The Origin of Others

Author: Toni Morrison

Publisher: Harvard University Press

ISBN: 0674976452

Category: History

Page: 114

View: 7506

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What is race and why does it matter? Why does the presence of Others make us so afraid? America’s foremost novelist reflects on themes that preoccupy her work and dominate politics: race, fear, borders, mass movement of peoples, desire for belonging. Ta-Nehisi Coates provides a foreword to Toni Morrison’s most personal work of nonfiction to date.

The Shadow and the Act

Black Intellectual Practice, Jazz Improvisation, and Philosophical Pragmatism

Author: Walton M. Muyumba

Publisher: University of Chicago Press

ISBN: 0226554252

Category: Social Science

Page: 208

View: 9667

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Though often thought of as rivals, Ralph Ellison, James Baldwin, and Amiri Baraka shared a range of interests, especially a passion for music. Jazz, in particular, was a decisive influence on their thinking, and, as The Shadow and the Act reveals, they drew on their insights into the creative process of improvisation to analyze race and politics in the civil rights era. In this inspired study, Walton M. Muyumba situates them as a jazz trio, demonstrating how Ellison, Baraka, and Baldwin’s individual works form a series of calls and responses with each other. Muyumba connects their writings on jazz to the philosophical tradition of pragmatism, particularly its support for more freedom for individuals and more democratic societies. He examines the way they responded to and elaborated on that lineage, showing how they significantly broadened it by addressing the African American experience, especially its aesthetics. Ultimately, Muyumba contends, the trio enacted pragmatist principles by effectively communicating the social and political benefits of African Americans fully entering society, thereby compelling America to move closer to its democratic ideals.

An American Tragedy

Author: Theodore Dreiser

Publisher: RosettaBooks

ISBN: 0795311516

Category: Fiction

Page: 896

View: 2052

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Theodore Dreiser’s An American Tragedy (1925) is nothing less than what the title holds it to be; it is the story of a weak-willed young man who is both villain and victim (the victim of a valueless, materialistic society) and someone who ultimately destroys himself. Dreiser modeled the story of Clyde Griffiths on a real-life murder that took place in 1906; a young social climber of considerable charm murdered his pregnant girlfriend to get her out of the way so that he could instead play to the affections of a rich girl who had begun to notice him. But An American Tragedy is more than simply a powerful murder story. Dreiser pours his own dark yearnings into his character, Clyde Griffiths, as he details the young man’s course through his ambitions of wealth, power, and satisfaction. The Indiana-born Dreiser (1871-1945) has never cut a dashing or romantic swath through American literature. He has no Pulitzer or Nobel Prize to signify his importance. Yet he remains for myriad reasons: his novels are often larger than life, rugged, and defy the norms of conventional morality and organized religion. They are unapologetic in their sexual candor--in fact, outrightly frank--and challenge even modern readers. The brooding force of Dreiser’s writing casts a dark shadow across American letters. Here in An American Tragedy, Dreiser shows us the flip side of The American Dream in a gathering storm that echoes with all of the power and force of Dostoevsky’s Crime and Punishment. Inspired by the writings of Balzac and the ideas of Spenser and Freud, Dreiser went on to become one of America’s best naturalist writers. An American Tragedy is testimony to the strength of Dreiser’s work: it retains all of its original intensity and force.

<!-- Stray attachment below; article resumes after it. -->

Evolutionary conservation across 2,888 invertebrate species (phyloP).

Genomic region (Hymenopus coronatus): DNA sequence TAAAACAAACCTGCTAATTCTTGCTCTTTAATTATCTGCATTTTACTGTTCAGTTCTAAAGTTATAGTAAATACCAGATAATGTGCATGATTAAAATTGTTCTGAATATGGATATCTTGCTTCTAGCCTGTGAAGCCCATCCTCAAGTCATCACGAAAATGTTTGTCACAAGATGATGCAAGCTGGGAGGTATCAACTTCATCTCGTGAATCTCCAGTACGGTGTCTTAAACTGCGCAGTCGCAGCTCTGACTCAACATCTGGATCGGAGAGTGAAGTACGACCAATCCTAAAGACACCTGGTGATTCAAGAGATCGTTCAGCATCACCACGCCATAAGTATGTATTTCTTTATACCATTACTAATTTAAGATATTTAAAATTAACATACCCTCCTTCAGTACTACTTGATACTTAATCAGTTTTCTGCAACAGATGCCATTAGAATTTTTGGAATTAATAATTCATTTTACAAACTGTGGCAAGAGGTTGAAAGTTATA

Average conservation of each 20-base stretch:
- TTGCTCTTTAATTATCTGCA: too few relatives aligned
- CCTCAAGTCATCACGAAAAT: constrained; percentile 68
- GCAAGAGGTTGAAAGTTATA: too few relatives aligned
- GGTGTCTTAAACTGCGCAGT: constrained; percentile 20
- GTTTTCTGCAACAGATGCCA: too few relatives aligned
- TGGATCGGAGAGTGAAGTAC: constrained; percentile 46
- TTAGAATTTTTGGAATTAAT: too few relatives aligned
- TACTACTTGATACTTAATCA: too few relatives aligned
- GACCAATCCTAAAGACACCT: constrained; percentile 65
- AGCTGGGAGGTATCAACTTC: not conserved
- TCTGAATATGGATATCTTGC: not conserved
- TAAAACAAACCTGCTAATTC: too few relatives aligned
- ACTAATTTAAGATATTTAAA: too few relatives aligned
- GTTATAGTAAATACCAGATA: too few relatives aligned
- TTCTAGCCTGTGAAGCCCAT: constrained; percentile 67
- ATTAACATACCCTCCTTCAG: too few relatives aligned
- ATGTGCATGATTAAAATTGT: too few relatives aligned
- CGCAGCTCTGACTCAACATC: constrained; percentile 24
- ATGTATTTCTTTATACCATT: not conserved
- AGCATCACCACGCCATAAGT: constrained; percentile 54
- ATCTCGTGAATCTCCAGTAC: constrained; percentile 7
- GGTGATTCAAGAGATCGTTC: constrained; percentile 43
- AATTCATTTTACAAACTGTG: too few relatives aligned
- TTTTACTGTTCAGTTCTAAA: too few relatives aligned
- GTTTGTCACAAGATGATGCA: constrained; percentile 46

From the War on Poverty to the War on Crime

Author: Elizabeth Hinton

Publisher: Harvard University Press

ISBN: 0674737237

Category: History

Page: 449

View: 2736

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How did the land of the free become the home of the world’s largest prison system? Elizabeth Hinton traces the rise of mass incarceration to an ironic source: not the War on Drugs of the Reagan administration but the War on Crime that began during Johnson’s Great Society at the height of the civil rights era.